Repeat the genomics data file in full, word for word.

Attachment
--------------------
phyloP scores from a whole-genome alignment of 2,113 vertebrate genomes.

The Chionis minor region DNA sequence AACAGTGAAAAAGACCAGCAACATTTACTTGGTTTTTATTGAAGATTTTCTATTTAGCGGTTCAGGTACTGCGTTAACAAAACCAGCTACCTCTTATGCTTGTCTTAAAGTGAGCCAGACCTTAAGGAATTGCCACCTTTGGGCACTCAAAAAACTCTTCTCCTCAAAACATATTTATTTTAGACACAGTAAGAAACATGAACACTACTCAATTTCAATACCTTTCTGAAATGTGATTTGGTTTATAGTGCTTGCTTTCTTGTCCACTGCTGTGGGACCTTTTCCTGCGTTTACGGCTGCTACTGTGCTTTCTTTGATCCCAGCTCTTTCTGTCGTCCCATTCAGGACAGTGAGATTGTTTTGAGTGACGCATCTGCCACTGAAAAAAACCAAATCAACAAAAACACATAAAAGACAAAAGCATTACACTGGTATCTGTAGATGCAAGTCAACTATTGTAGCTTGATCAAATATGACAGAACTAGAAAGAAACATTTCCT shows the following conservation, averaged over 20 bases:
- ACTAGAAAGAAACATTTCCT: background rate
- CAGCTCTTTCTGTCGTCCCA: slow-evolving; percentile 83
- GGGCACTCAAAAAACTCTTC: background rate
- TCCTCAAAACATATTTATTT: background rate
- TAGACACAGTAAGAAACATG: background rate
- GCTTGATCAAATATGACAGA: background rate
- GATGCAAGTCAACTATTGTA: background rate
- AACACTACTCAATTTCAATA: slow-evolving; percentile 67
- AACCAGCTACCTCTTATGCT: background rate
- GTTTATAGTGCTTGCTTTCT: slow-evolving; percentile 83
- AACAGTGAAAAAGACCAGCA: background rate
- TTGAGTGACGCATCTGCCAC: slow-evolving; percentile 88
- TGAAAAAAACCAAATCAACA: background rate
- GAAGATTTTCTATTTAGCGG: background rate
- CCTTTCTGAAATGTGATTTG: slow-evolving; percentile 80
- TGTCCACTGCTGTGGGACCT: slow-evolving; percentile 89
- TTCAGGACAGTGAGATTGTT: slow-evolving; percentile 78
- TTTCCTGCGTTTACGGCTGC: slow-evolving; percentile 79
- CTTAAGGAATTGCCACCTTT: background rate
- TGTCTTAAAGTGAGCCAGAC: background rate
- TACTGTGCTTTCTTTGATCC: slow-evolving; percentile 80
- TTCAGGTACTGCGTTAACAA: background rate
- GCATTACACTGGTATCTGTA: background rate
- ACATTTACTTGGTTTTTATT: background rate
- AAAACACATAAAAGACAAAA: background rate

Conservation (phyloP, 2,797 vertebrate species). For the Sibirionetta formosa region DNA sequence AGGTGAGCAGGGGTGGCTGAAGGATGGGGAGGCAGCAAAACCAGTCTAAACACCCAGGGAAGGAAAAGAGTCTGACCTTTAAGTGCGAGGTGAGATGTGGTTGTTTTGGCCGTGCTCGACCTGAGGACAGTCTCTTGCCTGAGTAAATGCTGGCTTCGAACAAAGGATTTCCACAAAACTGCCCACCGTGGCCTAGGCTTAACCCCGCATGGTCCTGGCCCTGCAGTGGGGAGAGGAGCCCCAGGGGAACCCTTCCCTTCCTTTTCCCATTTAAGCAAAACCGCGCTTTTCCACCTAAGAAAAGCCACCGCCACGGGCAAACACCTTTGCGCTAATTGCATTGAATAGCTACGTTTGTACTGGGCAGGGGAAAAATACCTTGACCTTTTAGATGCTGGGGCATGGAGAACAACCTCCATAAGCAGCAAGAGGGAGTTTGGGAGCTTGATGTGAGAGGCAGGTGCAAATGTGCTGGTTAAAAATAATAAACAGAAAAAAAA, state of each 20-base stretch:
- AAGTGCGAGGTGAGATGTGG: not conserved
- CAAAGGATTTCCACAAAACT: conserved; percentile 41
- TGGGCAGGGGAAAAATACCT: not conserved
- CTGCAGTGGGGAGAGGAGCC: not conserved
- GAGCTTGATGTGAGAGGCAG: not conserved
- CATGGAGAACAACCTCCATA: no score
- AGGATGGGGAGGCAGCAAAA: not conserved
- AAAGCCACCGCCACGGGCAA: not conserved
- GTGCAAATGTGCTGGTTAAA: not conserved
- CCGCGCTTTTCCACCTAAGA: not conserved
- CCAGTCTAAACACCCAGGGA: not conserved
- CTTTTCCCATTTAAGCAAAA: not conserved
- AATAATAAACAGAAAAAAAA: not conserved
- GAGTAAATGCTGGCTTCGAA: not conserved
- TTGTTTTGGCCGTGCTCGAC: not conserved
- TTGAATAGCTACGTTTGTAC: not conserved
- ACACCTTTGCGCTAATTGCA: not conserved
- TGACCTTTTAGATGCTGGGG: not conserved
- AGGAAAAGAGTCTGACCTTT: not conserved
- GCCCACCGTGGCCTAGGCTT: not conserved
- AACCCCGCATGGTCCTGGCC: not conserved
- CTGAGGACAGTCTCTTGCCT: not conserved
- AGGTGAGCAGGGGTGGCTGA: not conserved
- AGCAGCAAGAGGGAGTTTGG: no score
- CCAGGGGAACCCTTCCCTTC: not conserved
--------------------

phyloP scores from a whole-genome alignment of 2,113 vertebrate genomes.

The Chionis minor region DNA sequence AACAGTGAAAAAGACCAGCAACATTTACTTGGTTTTTATTGAAGATTTTCTATTTAGCGGTTCAGGTACTGCGTTAACAAAACCAGCTACCTCTTATGCTTGTCTTAAAGTGAGCCAGACCTTAAGGAATTGCCACCTTTGGGCACTCAAAAAACTCTTCTCCTCAAAACATATTTATTTTAGACACAGTAAGAAACATGAACACTACTCAATTTCAATACCTTTCTGAAATGTGATTTGGTTTATAGTGCTTGCTTTCTTGTCCACTGCTGTGGGACCTTTTCCTGCGTTTACGGCTGCTACTGTGCTTTCTTTGATCCCAGCTCTTTCTGTCGTCCCATTCAGGACAGTGAGATTGTTTTGAGTGACGCATCTGCCACTGAAAAAAACCAAATCAACAAAAACACATAAAAGACAAAAGCATTACACTGGTATCTGTAGATGCAAGTCAACTATTGTAGCTTGATCAAATATGACAGAACTAGAAAGAAACATTTCCT shows the following conservation, averaged over 20 bases:
- ACTAGAAAGAAACATTTCCT: background rate
- CAGCTCTTTCTGTCGTCCCA: slow-evolving; percentile 83
- GGGCACTCAAAAAACTCTTC: background rate
- TCCTCAAAACATATTTATTT: background rate
- TAGACACAGTAAGAAACATG: background rate
- GCTTGATCAAATATGACAGA: background rate
- GATGCAAGTCAACTATTGTA: background rate
- AACACTACTCAATTTCAATA: slow-evolving; percentile 67
- AACCAGCTACCTCTTATGCT: background rate
- GTTTATAGTGCTTGCTTTCT: slow-evolving; percentile 83
- AACAGTGAAAAAGACCAGCA: background rate
- TTGAGTGACGCATCTGCCAC: slow-evolving; percentile 88
- TGAAAAAAACCAAATCAACA: background rate
- GAAGATTTTCTATTTAGCGG: background rate
- CCTTTCTGAAATGTGATTTG: slow-evolving; percentile 80
- TGTCCACTGCTGTGGGACCT: slow-evolving; percentile 89
- TTCAGGACAGTGAGATTGTT: slow-evolving; percentile 78
- TTTCCTGCGTTTACGGCTGC: slow-evolving; percentile 79
- CTTAAGGAATTGCCACCTTT: background rate
- TGTCTTAAAGTGAGCCAGAC: background rate
- TACTGTGCTTTCTTTGATCC: slow-evolving; percentile 80
- TTCAGGTACTGCGTTAACAA: background rate
- GCATTACACTGGTATCTGTA: background rate
- ACATTTACTTGGTTTTTATT: background rate
- AAAACACATAAAAGACAAAA: background rate

Conservation (phyloP, 2,797 vertebrate species). For the Sibirionetta formosa region DNA sequence AGGTGAGCAGGGGTGGCTGAAGGATGGGGAGGCAGCAAAACCAGTCTAAACACCCAGGGAAGGAAAAGAGTCTGACCTTTAAGTGCGAGGTGAGATGTGGTTGTTTTGGCCGTGCTCGACCTGAGGACAGTCTCTTGCCTGAGTAAATGCTGGCTTCGAACAAAGGATTTCCACAAAACTGCCCACCGTGGCCTAGGCTTAACCCCGCATGGTCCTGGCCCTGCAGTGGGGAGAGGAGCCCCAGGGGAACCCTTCCCTTCCTTTTCCCATTTAAGCAAAACCGCGCTTTTCCACCTAAGAAAAGCCACCGCCACGGGCAAACACCTTTGCGCTAATTGCATTGAATAGCTACGTTTGTACTGGGCAGGGGAAAAATACCTTGACCTTTTAGATGCTGGGGCATGGAGAACAACCTCCATAAGCAGCAAGAGGGAGTTTGGGAGCTTGATGTGAGAGGCAGGTGCAAATGTGCTGGTTAAAAATAATAAACAGAAAAAAAA, state of each 20-base stretch:
- AAGTGCGAGGTGAGATGTGG: not conserved
- CAAAGGATTTCCACAAAACT: conserved; percentile 41
- TGGGCAGGGGAAAAATACCT: not conserved
- CTGCAGTGGGGAGAGGAGCC: not conserved
- GAGCTTGATGTGAGAGGCAG: not conserved
- CATGGAGAACAACCTCCATA: no score
- AGGATGGGGAGGCAGCAAAA: not conserved
- AAAGCCACCGCCACGGGCAA: not conserved
- GTGCAAATGTGCTGGTTAAA: not conserved
- CCGCGCTTTTCCACCTAAGA: not conserved
- CCAGTCTAAACACCCAGGGA: not conserved
- CTTTTCCCATTTAAGCAAAA: not conserved
- AATAATAAACAGAAAAAAAA: not conserved
- GAGTAAATGCTGGCTTCGAA: not conserved
- TTGTTTTGGCCGTGCTCGAC: not conserved
- TTGAATAGCTACGTTTGTAC: not conserved
- ACACCTTTGCGCTAATTGCA: not conserved
- TGACCTTTTAGATGCTGGGG: not conserved
- AGGAAAAGAGTCTGACCTTT: not conserved
- GCCCACCGTGGCCTAGGCTT: not conserved
- AACCCCGCATGGTCCTGGCC: not conserved
- CTGAGGACAGTCTCTTGCCT: not conserved
- AGGTGAGCAGGGGTGGCTGA: not conserved
- AGCAGCAAGAGGGAGTTTGG: no score
- CCAGGGGAACCCTTCCCTTC: not conserved